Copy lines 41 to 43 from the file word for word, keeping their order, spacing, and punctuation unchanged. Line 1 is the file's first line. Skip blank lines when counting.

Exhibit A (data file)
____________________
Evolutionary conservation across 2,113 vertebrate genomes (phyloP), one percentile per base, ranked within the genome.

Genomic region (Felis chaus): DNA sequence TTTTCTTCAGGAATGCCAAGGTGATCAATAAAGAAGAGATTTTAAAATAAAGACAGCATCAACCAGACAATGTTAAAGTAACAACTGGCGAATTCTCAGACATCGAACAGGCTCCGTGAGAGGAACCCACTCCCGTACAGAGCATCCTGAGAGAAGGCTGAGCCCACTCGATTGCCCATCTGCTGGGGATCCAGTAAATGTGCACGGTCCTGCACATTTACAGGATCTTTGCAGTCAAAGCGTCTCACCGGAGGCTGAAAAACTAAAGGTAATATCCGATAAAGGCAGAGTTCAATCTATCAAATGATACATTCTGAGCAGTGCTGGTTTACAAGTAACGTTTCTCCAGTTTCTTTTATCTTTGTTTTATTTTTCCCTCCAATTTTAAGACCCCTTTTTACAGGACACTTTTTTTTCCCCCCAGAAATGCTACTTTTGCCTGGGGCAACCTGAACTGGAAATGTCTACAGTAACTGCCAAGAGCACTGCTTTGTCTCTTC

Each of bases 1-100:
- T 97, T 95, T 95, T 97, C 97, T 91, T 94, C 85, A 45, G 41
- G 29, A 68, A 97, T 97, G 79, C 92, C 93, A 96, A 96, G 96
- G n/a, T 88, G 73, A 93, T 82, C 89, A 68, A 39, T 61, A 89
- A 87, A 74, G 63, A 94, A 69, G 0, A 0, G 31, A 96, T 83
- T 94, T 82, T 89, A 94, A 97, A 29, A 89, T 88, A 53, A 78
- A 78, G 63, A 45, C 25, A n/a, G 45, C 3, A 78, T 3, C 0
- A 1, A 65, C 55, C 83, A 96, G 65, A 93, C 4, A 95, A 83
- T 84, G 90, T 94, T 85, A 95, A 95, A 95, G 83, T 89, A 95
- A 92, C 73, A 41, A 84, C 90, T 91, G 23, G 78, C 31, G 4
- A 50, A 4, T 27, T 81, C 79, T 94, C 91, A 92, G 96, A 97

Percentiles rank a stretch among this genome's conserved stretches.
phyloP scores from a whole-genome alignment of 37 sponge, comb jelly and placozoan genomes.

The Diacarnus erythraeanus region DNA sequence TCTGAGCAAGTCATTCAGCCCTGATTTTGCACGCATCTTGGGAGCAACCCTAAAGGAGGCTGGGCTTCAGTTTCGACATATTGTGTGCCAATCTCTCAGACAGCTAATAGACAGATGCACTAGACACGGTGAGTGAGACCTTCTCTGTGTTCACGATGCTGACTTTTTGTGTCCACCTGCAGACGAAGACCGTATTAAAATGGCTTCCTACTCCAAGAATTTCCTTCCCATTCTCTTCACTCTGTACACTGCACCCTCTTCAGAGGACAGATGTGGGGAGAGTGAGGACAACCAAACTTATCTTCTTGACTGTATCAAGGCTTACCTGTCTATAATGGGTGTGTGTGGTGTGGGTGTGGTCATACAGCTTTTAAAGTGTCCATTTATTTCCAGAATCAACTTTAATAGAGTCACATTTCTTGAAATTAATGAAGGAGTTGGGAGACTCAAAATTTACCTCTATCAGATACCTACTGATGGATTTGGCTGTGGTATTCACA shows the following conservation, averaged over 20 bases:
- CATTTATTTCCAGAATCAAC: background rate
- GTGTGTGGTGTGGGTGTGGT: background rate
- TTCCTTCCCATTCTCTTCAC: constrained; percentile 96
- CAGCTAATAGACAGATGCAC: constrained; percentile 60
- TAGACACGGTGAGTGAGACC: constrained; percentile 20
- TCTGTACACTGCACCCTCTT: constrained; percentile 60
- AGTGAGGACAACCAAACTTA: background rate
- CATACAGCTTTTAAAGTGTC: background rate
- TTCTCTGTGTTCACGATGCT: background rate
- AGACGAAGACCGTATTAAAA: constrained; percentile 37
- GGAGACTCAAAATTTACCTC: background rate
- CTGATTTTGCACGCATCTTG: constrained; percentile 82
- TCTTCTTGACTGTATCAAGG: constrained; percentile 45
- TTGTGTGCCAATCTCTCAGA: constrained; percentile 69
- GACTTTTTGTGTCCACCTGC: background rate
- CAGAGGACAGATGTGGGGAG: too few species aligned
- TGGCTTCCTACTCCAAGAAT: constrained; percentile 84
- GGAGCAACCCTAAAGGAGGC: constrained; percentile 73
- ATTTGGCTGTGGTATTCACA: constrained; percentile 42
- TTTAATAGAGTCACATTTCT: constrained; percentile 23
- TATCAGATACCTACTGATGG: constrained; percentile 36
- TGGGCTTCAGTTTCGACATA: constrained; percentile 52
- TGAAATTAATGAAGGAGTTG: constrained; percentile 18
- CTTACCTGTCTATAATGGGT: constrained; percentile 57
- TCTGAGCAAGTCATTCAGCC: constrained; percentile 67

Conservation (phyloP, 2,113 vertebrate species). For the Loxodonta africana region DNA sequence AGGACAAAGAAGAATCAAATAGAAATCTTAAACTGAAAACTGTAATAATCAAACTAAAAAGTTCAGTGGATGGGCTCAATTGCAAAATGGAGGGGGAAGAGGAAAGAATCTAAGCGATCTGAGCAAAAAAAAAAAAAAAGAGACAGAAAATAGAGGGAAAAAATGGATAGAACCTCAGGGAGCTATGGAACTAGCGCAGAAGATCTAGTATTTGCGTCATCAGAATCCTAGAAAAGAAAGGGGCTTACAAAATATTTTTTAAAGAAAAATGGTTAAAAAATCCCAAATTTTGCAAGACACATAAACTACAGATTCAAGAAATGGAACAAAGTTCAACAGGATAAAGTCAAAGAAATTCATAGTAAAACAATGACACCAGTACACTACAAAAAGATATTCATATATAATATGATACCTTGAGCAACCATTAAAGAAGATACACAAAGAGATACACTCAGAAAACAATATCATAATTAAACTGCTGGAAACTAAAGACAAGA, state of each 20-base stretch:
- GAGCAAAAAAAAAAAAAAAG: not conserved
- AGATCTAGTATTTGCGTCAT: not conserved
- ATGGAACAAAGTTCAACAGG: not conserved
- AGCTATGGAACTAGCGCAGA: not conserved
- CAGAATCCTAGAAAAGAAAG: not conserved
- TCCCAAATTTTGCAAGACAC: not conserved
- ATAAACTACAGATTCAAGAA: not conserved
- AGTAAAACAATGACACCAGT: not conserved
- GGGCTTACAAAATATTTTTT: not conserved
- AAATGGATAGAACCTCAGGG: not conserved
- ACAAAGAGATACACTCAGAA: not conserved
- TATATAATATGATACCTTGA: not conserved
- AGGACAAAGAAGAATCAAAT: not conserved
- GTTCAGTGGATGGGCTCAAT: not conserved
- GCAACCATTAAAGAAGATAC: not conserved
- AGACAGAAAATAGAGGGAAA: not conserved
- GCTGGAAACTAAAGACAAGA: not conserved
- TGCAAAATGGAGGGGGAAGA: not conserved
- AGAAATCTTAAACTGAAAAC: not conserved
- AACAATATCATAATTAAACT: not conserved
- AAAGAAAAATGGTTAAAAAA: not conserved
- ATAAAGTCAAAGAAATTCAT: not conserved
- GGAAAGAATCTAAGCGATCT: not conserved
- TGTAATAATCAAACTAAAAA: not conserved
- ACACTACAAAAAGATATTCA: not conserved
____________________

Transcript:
- TCTGAGCAAGTCATTCAGCC: constrained; percentile 67

Conservation (phyloP, 2,113 vertebrate species). For the Loxodonta africana region DNA sequence AGGACAAAGAAGAATCAAATAGAAATCTTAAACTGAAAACTGTAATAATCAAACTAAAAAGTTCAGTGGATGGGCTCAATTGCAAAATGGAGGGGGAAGAGGAAAGAATCTAAGCGATCTGAGCAAAAAAAAAAAAAAAGAGACAGAAAATAGAGGGAAAAAATGGATAGAACCTCAGGGAGCTATGGAACTAGCGCAGAAGATCTAGTATTTGCGTCATCAGAATCCTAGAAAAGAAAGGGGCTTACAAAATATTTTTTAAAGAAAAATGGTTAAAAAATCCCAAATTTTGCAAGACACATAAACTACAGATTCAAGAAATGGAACAAAGTTCAACAGGATAAAGTCAAAGAAATTCATAGTAAAACAATGACACCAGTACACTACAAAAAGATATTCATATATAATATGATACCTTGAGCAACCATTAAAGAAGATACACAAAGAGATACACTCAGAAAACAATATCATAATTAAACTGCTGGAAACTAAAGACAAGA, state of each 20-base stretch:
- GAGCAAAAAAAAAAAAAAAG: not conserved